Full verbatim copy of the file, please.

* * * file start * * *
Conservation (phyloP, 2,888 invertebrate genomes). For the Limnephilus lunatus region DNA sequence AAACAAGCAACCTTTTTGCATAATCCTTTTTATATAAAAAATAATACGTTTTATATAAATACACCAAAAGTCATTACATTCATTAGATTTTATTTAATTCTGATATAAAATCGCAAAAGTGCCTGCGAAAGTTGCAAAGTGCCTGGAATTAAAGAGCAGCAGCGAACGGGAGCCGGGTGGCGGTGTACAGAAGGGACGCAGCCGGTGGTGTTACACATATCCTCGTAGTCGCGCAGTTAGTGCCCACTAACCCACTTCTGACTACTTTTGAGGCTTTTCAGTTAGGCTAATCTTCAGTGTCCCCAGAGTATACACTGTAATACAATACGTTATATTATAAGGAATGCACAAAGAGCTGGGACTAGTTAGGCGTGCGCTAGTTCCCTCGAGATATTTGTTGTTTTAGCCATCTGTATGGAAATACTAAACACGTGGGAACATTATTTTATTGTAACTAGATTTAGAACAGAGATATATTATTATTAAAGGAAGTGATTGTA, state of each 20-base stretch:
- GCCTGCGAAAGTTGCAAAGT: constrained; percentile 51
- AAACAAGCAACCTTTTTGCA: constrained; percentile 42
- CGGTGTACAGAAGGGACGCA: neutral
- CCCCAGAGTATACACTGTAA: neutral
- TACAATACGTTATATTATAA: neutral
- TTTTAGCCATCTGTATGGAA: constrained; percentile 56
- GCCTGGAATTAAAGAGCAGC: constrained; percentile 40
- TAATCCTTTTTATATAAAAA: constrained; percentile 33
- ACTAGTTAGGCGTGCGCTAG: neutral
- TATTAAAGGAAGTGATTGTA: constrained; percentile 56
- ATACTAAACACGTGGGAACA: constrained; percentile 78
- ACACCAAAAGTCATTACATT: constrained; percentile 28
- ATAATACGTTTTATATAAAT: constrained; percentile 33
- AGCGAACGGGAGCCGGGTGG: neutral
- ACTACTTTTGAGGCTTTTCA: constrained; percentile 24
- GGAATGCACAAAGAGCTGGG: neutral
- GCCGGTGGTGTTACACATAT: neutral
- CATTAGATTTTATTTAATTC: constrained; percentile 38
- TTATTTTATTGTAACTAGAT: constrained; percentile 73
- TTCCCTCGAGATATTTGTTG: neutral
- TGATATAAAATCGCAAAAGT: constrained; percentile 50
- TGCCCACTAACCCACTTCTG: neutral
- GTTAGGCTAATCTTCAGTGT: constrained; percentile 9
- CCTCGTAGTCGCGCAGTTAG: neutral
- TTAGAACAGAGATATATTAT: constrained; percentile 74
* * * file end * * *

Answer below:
Conservation (phyloP, 2,888 invertebrate genomes). For the Limnephilus lunatus region DNA sequence AAACAAGCAACCTTTTTGCATAATCCTTTTTATATAAAAAATAATACGTTTTATATAAATACACCAAAAGTCATTACATTCATTAGATTTTATTTAATTCTGATATAAAATCGCAAAAGTGCCTGCGAAAGTTGCAAAGTGCCTGGAATTAAAGAGCAGCAGCGAACGGGAGCCGGGTGGCGGTGTACAGAAGGGACGCAGCCGGTGGTGTTACACATATCCTCGTAGTCGCGCAGTTAGTGCCCACTAACCCACTTCTGACTACTTTTGAGGCTTTTCAGTTAGGCTAATCTTCAGTGTCCCCAGAGTATACACTGTAATACAATACGTTATATTATAAGGAATGCACAAAGAGCTGGGACTAGTTAGGCGTGCGCTAGTTCCCTCGAGATATTTGTTGTTTTAGCCATCTGTATGGAAATACTAAACACGTGGGAACATTATTTTATTGTAACTAGATTTAGAACAGAGATATATTATTATTAAAGGAAGTGATTGTA, state of each 20-base stretch:
- GCCTGCGAAAGTTGCAAAGT: constrained; percentile 51
- AAACAAGCAACCTTTTTGCA: constrained; percentile 42
- CGGTGTACAGAAGGGACGCA: neutral
- CCCCAGAGTATACACTGTAA: neutral
- TACAATACGTTATATTATAA: neutral
- TTTTAGCCATCTGTATGGAA: constrained; percentile 56
- GCCTGGAATTAAAGAGCAGC: constrained; percentile 40
- TAATCCTTTTTATATAAAAA: constrained; percentile 33
- ACTAGTTAGGCGTGCGCTAG: neutral
- TATTAAAGGAAGTGATTGTA: constrained; percentile 56
- ATACTAAACACGTGGGAACA: constrained; percentile 78
- ACACCAAAAGTCATTACATT: constrained; percentile 28
- ATAATACGTTTTATATAAAT: constrained; percentile 33
- AGCGAACGGGAGCCGGGTGG: neutral
- ACTACTTTTGAGGCTTTTCA: constrained; percentile 24
- GGAATGCACAAAGAGCTGGG: neutral
- GCCGGTGGTGTTACACATAT: neutral
- CATTAGATTTTATTTAATTC: constrained; percentile 38
- TTATTTTATTGTAACTAGAT: constrained; percentile 73
- TTCCCTCGAGATATTTGTTG: neutral
- TGATATAAAATCGCAAAAGT: constrained; percentile 50
- TGCCCACTAACCCACTTCTG: neutral
- GTTAGGCTAATCTTCAGTGT: constrained; percentile 9
- CCTCGTAGTCGCGCAGTTAG: neutral
- TTAGAACAGAGATATATTAT: constrained; percentile 74